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Find out how to identify the six species of bumblebee likely to visit gardens, by using our easy-to-follow guide.In recent years, bumblebeeshave suffered massive declines, leaving two of the UK's 27 native species extinct. Loss of habitat is to blame, with wild areas of farmland ...
rectangular or square pond can still be wildlife friendly. Straight edges can easily be disguised with plants, both in and outside of the pond.To attract the widest range of wildlife, create areas of shallow water (around 2-3cm deep), which are essential
Learn how to turn clumps of stinging nettles to your advantage, by turning them into nitrogen-rich, liquid plant food, in Rachel de Thame's video guide.sping-summerMore tips on nettles and feeding plantsRemoving stinging nettles from your gardenRead James Alexander-Sinclair's blo...
Plastic-coated grillePlastic reservoirPebblesSpirit level, jug and trowelSpade and ready-mix cementall year round1 afternoonChoose a site for your water hammer and dig a hole that's deep and wide enough to hold the water reservoir.Lay a length of wood across the top
Create a haven and nesting area for garden birds, by watching Monty's guide to making a bird raft for the Berryfields pond.all year roundAttracting birds and wildlife into your gardenHow to make a bird boxInstalling a window bird feederMaking fat
wildlife, they can be made into great plant food and are a surprisingly versatile ingredient in the kitchen.The nettle we're used to in the UK is Urtica dioica, a perennial plant full of iron, calcium, magnesium and nitrogen, which makes it incredibly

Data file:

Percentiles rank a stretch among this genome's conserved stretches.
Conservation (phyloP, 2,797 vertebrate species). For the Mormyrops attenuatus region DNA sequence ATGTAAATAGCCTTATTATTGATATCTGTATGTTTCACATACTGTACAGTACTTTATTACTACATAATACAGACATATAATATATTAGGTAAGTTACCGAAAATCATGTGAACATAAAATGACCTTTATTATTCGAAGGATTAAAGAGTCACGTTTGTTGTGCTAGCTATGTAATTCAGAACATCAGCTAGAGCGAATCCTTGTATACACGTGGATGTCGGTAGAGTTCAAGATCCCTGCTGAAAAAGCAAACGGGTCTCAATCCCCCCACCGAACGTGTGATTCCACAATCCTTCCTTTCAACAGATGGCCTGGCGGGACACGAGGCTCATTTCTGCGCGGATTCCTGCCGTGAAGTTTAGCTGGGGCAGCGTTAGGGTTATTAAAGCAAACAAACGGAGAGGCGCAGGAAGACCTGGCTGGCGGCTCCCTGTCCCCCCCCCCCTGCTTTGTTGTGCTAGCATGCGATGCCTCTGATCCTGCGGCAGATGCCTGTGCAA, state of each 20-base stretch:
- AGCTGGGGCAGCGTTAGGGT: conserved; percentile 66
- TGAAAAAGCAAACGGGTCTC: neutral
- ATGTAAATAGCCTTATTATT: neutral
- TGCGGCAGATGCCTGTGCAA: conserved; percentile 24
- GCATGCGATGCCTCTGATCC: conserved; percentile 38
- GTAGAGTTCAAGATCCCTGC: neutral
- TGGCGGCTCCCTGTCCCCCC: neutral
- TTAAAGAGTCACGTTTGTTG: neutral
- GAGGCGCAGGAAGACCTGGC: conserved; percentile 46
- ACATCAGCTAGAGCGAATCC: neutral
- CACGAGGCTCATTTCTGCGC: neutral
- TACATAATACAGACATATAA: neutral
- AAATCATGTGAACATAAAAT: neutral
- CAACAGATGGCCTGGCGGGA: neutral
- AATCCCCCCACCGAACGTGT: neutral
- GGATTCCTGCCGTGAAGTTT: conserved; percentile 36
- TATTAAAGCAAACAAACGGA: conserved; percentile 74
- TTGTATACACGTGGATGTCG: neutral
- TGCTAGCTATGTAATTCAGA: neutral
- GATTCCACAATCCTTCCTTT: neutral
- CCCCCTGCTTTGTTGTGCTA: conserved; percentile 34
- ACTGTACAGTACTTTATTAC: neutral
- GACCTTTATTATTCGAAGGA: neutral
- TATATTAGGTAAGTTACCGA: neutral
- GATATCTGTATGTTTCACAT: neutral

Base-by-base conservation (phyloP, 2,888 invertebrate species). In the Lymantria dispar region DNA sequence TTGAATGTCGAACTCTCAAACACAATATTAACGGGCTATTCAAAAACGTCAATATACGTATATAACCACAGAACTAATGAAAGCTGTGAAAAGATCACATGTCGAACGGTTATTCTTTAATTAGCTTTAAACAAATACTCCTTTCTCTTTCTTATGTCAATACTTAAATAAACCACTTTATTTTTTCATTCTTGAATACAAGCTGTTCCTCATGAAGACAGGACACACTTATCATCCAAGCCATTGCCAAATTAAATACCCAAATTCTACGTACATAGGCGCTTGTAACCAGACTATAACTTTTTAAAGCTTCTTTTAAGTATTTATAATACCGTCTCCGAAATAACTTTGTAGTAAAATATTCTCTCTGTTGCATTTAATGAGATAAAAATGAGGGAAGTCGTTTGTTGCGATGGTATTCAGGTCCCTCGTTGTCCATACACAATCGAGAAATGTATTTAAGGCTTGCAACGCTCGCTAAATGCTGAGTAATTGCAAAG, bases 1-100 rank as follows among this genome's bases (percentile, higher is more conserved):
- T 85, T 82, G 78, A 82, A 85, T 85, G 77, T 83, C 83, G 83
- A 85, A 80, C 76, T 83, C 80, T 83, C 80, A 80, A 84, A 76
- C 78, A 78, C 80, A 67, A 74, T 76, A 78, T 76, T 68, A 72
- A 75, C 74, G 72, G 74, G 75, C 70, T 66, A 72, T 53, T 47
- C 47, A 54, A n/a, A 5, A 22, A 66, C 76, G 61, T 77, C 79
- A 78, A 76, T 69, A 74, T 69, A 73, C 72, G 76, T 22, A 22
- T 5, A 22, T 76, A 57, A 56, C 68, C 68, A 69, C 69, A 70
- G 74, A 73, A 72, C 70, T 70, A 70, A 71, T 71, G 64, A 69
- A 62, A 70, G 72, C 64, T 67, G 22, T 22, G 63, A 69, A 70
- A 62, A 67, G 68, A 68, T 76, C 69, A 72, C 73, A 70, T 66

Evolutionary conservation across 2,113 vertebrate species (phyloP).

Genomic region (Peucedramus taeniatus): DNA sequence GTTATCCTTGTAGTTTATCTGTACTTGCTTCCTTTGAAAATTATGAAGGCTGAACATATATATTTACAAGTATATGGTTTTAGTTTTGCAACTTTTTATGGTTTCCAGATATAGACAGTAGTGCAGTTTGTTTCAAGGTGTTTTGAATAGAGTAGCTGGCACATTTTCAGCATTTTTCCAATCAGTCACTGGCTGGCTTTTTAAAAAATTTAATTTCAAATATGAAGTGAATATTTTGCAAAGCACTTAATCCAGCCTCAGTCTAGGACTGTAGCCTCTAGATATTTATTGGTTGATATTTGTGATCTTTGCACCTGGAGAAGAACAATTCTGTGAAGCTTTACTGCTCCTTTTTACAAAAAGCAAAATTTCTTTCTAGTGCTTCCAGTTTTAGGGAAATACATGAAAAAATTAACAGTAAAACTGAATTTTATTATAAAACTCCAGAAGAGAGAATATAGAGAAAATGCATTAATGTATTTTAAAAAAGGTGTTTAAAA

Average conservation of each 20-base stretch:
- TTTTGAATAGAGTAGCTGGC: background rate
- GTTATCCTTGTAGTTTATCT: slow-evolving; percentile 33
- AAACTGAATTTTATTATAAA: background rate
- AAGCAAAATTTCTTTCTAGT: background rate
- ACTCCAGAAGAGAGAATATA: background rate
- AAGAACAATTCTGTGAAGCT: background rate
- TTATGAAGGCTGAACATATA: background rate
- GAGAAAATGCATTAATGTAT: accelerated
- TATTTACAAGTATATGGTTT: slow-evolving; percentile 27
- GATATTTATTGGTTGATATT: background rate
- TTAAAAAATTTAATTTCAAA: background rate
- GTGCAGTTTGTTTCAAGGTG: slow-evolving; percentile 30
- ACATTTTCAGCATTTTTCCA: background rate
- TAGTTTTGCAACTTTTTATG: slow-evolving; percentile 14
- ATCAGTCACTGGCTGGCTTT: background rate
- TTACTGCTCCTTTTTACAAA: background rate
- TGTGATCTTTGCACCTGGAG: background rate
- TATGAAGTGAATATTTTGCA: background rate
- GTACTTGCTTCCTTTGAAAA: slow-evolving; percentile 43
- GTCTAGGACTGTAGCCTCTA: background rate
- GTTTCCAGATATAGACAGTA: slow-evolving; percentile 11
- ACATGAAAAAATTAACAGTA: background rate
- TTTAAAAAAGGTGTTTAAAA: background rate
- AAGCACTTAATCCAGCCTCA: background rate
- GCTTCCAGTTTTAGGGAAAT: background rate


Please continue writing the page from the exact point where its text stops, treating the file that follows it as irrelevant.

Feeding the birdsFeeding birds used to be a winter activity, from Christmas until the first spring flowers appeared. But birds need our help in the summer months just as much as during the winter.Because birds breed in the spring and early summer, by July and August there are mil...
Watch Monty Don's video demonstration of how to plant a yew hedge, with advice on drainage, planting distances and mulching.spring or autumnMore advice on plantingPlanting a bare-root rosePlanting a shrubBare-root plantingPlanting a bare-root tree
and roost in your garden. If you're lucky, they may even give birth and raise their young there, so make sure you site it in a sheltered spot.Plank of rough-sawn untreated wood 120cm x 20cm x 2cm19cm x 4cm long nails and hammer1 x metal eyelet with a 1cm
in a tree or building away from predators, strong sunlight and wind. A north-east facing spot is best.1.5m x 15cm x 1.25cm piece of untreated, sawn timber20cm x 2.5cm nails, 3cm x 2.5cm self-tapping screwsDrill and 25mm, 28mm or 32mm wood drill bit (see